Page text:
How does opera move people? Biology and rhetoric.
Attempts to explain opera’s affective power have a long history, and some have argued that opera’s musical structures correlate with biological responses and emotion (e.g. the fast beating heart equalling a fast tempo and arousal) as well as culturally shaped elements such as speech prosody, rules relating to harmonic and melodic direction – and therefore to tension and resolution.
Matters of performance etiquette, which have undergone changes in significance and meaning over the centuries, are now also the object of renewed interest from scholars. The art of persuasion – or rhetoric – was a commonly understood and codified way of performing that depended on specific musical and physical gestures and postures, and has also been shown to correlate with specific emotion signals.
Pasticcio presents fascinating questions for historians of emotion, and when the Voyage to the Moon project was proposed by Victorian Opera and Musica Viva Australia more than two years ago, we were excited by the possibilities this project could offer.
How would the genre – which gradually fell into obsolescence by the dawn of the 19th century amid the rise of the unified musical “work-concept” and opera’s canonisation – be developed when re-imagined with singers, librettist and a composer-arranger collaborating in the 21st century?
To those questions we added some others, such as:
- Would the stock arias and emotions so prevalent in the 18th century align well nowadays?
- If not, what would the change tell us about ourselves?
- What emotional investment would the creative team bring to the work, and how would this manifest in the production?
- What would the audience make of a work that was new, yet old, familiar yet novel?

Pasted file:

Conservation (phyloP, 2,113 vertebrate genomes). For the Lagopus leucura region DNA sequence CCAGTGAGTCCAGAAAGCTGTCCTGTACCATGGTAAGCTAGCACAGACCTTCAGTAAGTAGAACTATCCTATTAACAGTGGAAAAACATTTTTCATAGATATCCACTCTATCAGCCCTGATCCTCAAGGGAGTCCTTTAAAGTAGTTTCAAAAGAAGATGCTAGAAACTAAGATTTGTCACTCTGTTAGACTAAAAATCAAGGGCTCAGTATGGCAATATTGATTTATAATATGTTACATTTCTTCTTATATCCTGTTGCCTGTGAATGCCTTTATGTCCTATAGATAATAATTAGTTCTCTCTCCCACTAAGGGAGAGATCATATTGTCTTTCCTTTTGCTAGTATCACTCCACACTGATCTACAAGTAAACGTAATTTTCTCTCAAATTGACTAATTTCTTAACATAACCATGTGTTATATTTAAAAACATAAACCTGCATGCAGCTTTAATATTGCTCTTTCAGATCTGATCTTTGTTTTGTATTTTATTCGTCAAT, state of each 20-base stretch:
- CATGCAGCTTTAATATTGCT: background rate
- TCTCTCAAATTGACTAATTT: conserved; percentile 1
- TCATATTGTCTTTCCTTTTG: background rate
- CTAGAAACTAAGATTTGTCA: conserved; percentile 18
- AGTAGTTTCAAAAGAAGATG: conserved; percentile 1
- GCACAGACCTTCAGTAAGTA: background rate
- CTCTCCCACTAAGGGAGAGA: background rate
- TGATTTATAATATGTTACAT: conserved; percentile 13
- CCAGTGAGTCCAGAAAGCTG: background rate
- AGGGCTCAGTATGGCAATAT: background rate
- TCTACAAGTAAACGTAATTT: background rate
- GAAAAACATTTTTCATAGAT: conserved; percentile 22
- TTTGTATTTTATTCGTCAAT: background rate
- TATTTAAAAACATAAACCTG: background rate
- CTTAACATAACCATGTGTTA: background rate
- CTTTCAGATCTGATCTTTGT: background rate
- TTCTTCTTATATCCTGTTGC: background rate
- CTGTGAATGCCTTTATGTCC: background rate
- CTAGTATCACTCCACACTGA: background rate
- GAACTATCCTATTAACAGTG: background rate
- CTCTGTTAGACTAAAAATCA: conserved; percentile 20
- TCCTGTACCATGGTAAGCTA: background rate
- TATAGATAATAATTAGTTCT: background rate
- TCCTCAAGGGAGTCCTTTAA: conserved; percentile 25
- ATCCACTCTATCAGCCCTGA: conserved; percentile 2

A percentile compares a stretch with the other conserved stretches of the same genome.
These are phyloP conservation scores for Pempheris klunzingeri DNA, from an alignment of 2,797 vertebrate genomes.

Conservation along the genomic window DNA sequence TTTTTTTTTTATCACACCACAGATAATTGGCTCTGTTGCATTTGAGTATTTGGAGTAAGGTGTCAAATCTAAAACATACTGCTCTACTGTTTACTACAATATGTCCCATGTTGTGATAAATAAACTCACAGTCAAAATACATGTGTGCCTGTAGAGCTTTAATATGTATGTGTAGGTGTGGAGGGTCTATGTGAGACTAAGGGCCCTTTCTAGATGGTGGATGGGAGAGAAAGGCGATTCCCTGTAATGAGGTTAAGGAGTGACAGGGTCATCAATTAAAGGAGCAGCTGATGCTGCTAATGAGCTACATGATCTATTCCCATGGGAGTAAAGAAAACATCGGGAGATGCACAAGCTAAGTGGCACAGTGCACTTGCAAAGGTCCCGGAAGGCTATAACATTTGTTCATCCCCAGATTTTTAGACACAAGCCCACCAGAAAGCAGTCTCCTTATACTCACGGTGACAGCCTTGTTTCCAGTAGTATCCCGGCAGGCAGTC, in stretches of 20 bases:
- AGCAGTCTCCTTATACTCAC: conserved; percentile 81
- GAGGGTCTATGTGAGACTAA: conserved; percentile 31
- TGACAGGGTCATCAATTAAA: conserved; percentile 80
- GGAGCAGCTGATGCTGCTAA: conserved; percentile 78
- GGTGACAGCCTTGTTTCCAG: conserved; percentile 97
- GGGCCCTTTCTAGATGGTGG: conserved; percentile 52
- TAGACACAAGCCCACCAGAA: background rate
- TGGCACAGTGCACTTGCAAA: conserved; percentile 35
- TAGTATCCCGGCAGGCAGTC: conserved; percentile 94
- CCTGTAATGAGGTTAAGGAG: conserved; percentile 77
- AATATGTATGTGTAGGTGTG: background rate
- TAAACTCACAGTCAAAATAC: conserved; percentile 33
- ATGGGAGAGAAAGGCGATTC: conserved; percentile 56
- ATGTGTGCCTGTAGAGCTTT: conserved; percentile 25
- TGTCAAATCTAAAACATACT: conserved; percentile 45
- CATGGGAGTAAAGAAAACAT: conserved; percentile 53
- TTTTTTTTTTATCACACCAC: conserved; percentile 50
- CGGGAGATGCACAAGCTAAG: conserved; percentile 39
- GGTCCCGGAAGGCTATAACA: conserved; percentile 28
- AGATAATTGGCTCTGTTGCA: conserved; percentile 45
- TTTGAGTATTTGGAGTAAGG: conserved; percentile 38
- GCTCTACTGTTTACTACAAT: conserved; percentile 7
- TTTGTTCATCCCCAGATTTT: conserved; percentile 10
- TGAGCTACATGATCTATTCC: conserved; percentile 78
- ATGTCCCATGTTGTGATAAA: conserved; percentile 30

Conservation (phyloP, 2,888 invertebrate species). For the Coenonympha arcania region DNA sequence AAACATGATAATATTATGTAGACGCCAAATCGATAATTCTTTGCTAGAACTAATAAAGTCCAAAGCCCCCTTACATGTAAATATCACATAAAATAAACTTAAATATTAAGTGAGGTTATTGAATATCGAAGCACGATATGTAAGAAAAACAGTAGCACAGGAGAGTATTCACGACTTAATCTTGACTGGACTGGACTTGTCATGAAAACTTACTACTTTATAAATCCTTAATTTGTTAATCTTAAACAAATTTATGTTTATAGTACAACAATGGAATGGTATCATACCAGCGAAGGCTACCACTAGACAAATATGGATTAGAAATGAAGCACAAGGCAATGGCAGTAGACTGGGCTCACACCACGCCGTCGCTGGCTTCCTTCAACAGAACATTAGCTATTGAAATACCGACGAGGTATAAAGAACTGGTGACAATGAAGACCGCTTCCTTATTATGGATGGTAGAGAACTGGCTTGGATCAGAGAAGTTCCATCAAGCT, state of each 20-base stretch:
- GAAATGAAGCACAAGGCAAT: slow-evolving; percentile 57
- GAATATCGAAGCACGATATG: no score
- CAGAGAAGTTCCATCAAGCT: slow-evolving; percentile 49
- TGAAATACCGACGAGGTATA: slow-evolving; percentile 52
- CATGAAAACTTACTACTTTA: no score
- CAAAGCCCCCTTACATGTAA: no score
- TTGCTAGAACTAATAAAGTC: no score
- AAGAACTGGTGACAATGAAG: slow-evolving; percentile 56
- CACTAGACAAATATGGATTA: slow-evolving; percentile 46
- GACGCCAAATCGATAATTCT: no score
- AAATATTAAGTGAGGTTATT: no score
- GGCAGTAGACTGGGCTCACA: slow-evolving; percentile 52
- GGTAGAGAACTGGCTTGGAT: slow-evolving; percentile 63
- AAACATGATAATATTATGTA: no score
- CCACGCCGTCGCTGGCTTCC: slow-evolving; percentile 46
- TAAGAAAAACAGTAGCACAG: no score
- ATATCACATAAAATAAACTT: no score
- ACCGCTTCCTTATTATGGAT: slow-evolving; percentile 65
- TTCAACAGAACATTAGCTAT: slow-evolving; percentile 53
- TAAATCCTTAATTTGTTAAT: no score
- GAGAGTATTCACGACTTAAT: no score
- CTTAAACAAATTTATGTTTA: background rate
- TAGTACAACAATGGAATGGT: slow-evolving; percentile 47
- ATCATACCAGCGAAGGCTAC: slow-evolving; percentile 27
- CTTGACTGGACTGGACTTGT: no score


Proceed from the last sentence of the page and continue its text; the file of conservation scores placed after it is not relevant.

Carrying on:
- What could this project tell us about the history of emotions more broadly?
We and our fellow researchers at CHE are tracking the production of Voyage to the Moon, using the theoretical premise that emotional experiences, discourses, displays and expressions do not share universal significance, but are at least partly produced, defined and regulated by culture, and therefore change over time.
Now that the opera has almost reached the performance stage, we are keen to engage its audiences in questions about emotional impact and affect.
Surveys, iPad studies tracking emotional responses and brief “vox pop” interviews, as well as more comprehensive post-performance audience engagement events, will help us understand contemporary responses to the opera and highlight the important moments in terms of narrative, musical and overall dramatic scope.
Drawing together the old and the new, this reimagining of the baroque pasticcio art form in the 21st century, from the perspective of emotions history, makes for a rich and fascinating study.
We look forward to sharing the results of our investigations with readers in due course.
Full details of dates and venues for Voyage of the Moon are available here.
Authors: The Conversation Contributor